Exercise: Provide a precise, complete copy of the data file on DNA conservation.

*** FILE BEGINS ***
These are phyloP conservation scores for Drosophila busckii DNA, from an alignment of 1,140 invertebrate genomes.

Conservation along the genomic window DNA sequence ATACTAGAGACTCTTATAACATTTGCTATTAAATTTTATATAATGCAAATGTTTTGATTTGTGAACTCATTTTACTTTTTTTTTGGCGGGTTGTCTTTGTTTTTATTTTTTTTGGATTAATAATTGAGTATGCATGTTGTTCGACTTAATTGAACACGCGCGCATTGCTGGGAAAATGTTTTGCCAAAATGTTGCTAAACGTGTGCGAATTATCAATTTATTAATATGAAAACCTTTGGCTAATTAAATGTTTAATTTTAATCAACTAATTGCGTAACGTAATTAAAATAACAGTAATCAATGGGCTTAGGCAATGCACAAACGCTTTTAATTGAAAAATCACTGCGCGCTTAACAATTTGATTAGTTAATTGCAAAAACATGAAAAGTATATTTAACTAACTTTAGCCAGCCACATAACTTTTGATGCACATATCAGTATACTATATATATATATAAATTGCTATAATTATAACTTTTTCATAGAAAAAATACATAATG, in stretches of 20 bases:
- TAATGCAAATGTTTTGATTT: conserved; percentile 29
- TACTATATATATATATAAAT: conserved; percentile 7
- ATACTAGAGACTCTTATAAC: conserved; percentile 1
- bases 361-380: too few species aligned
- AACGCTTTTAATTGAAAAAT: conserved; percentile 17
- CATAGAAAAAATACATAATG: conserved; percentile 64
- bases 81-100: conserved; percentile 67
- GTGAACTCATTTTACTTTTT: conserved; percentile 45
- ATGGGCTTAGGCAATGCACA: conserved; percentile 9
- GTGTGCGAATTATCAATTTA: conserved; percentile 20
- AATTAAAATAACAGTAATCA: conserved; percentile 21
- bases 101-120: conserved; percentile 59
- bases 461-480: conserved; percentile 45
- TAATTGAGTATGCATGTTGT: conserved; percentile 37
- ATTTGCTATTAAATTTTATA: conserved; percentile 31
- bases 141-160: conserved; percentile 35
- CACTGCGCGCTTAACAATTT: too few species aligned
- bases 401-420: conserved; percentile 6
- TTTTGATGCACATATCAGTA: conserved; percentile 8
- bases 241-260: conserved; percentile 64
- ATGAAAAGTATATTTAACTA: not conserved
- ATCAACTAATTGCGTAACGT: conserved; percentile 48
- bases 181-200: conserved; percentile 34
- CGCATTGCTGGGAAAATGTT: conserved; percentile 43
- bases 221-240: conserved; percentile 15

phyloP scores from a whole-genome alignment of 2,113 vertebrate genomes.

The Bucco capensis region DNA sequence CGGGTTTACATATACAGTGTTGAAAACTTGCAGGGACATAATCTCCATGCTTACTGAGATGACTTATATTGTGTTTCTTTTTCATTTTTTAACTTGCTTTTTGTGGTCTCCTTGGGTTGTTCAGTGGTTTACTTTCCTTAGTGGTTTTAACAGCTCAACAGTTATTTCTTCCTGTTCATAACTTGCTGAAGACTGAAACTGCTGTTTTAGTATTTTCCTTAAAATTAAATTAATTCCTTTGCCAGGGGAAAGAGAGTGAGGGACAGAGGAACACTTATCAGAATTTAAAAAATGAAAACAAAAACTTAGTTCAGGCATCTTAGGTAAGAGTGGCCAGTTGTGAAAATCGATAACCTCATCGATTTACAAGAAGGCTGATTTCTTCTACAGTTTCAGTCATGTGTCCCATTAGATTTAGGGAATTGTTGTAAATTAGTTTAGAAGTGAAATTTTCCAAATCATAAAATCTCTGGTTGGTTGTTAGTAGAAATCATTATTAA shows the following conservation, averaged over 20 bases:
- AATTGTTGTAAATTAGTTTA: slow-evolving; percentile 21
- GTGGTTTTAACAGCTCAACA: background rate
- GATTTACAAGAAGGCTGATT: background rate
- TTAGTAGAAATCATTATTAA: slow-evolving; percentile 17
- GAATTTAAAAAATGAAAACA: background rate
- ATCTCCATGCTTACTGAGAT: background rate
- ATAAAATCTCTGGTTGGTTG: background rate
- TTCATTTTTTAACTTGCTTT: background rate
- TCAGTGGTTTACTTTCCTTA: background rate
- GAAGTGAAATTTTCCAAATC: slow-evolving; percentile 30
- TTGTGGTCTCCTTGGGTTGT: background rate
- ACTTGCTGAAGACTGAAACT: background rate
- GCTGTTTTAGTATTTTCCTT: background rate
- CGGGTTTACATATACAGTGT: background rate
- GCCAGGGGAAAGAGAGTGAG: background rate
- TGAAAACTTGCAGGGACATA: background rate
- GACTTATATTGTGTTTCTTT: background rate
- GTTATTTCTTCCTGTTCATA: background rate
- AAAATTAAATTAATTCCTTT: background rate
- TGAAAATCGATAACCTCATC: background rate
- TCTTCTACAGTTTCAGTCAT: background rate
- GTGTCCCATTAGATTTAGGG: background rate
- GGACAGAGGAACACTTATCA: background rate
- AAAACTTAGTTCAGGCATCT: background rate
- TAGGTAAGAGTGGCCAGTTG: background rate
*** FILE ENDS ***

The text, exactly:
These are phyloP conservation scores for Drosophila busckii DNA, from an alignment of 1,140 invertebrate genomes.

Conservation along the genomic window DNA sequence ATACTAGAGACTCTTATAACATTTGCTATTAAATTTTATATAATGCAAATGTTTTGATTTGTGAACTCATTTTACTTTTTTTTTGGCGGGTTGTCTTTGTTTTTATTTTTTTTGGATTAATAATTGAGTATGCATGTTGTTCGACTTAATTGAACACGCGCGCATTGCTGGGAAAATGTTTTGCCAAAATGTTGCTAAACGTGTGCGAATTATCAATTTATTAATATGAAAACCTTTGGCTAATTAAATGTTTAATTTTAATCAACTAATTGCGTAACGTAATTAAAATAACAGTAATCAATGGGCTTAGGCAATGCACAAACGCTTTTAATTGAAAAATCACTGCGCGCTTAACAATTTGATTAGTTAATTGCAAAAACATGAAAAGTATATTTAACTAACTTTAGCCAGCCACATAACTTTTGATGCACATATCAGTATACTATATATATATATAAATTGCTATAATTATAACTTTTTCATAGAAAAAATACATAATG, in stretches of 20 bases:
- TAATGCAAATGTTTTGATTT: conserved; percentile 29
- TACTATATATATATATAAAT: conserved; percentile 7
- ATACTAGAGACTCTTATAAC: conserved; percentile 1
- bases 361-380: too few species aligned
- AACGCTTTTAATTGAAAAAT: conserved; percentile 17
- CATAGAAAAAATACATAATG: conserved; percentile 64
- bases 81-100: conserved; percentile 67
- GTGAACTCATTTTACTTTTT: conserved; percentile 45
- ATGGGCTTAGGCAATGCACA: conserved; percentile 9
- GTGTGCGAATTATCAATTTA: conserved; percentile 20
- AATTAAAATAACAGTAATCA: conserved; percentile 21
- bases 101-120: conserved; percentile 59
- bases 461-480: conserved; percentile 45
- TAATTGAGTATGCATGTTGT: conserved; percentile 37
- ATTTGCTATTAAATTTTATA: conserved; percentile 31
- bases 141-160: conserved; percentile 35
- CACTGCGCGCTTAACAATTT: too few species aligned
- bases 401-420: conserved; percentile 6
- TTTTGATGCACATATCAGTA: conserved; percentile 8
- bases 241-260: conserved; percentile 64
- ATGAAAAGTATATTTAACTA: not conserved
- ATCAACTAATTGCGTAACGT: conserved; percentile 48
- bases 181-200: conserved; percentile 34
- CGCATTGCTGGGAAAATGTT: conserved; percentile 43
- bases 221-240: conserved; percentile 15

phyloP scores from a whole-genome alignment of 2,113 vertebrate genomes.

The Bucco capensis region DNA sequence CGGGTTTACATATACAGTGTTGAAAACTTGCAGGGACATAATCTCCATGCTTACTGAGATGACTTATATTGTGTTTCTTTTTCATTTTTTAACTTGCTTTTTGTGGTCTCCTTGGGTTGTTCAGTGGTTTACTTTCCTTAGTGGTTTTAACAGCTCAACAGTTATTTCTTCCTGTTCATAACTTGCTGAAGACTGAAACTGCTGTTTTAGTATTTTCCTTAAAATTAAATTAATTCCTTTGCCAGGGGAAAGAGAGTGAGGGACAGAGGAACACTTATCAGAATTTAAAAAATGAAAACAAAAACTTAGTTCAGGCATCTTAGGTAAGAGTGGCCAGTTGTGAAAATCGATAACCTCATCGATTTACAAGAAGGCTGATTTCTTCTACAGTTTCAGTCATGTGTCCCATTAGATTTAGGGAATTGTTGTAAATTAGTTTAGAAGTGAAATTTTCCAAATCATAAAATCTCTGGTTGGTTGTTAGTAGAAATCATTATTAA shows the following conservation, averaged over 20 bases:
- AATTGTTGTAAATTAGTTTA: slow-evolving; percentile 21
- GTGGTTTTAACAGCTCAACA: background rate
- GATTTACAAGAAGGCTGATT: background rate
- TTAGTAGAAATCATTATTAA: slow-evolving; percentile 17
- GAATTTAAAAAATGAAAACA: background rate
- ATCTCCATGCTTACTGAGAT: background rate
- ATAAAATCTCTGGTTGGTTG: background rate
- TTCATTTTTTAACTTGCTTT: background rate
- TCAGTGGTTTACTTTCCTTA: background rate
- GAAGTGAAATTTTCCAAATC: slow-evolving; percentile 30
- TTGTGGTCTCCTTGGGTTGT: background rate
- ACTTGCTGAAGACTGAAACT: background rate
- GCTGTTTTAGTATTTTCCTT: background rate
- CGGGTTTACATATACAGTGT: background rate
- GCCAGGGGAAAGAGAGTGAG: background rate
- TGAAAACTTGCAGGGACATA: background rate
- GACTTATATTGTGTTTCTTT: background rate
- GTTATTTCTTCCTGTTCATA: background rate
- AAAATTAAATTAATTCCTTT: background rate
- TGAAAATCGATAACCTCATC: background rate
- TCTTCTACAGTTTCAGTCAT: background rate
- GTGTCCCATTAGATTTAGGG: background rate
- GGACAGAGGAACACTTATCA: background rate
- AAAACTTAGTTCAGGCATCT: background rate
- TAGGTAAGAGTGGCCAGTTG: background rate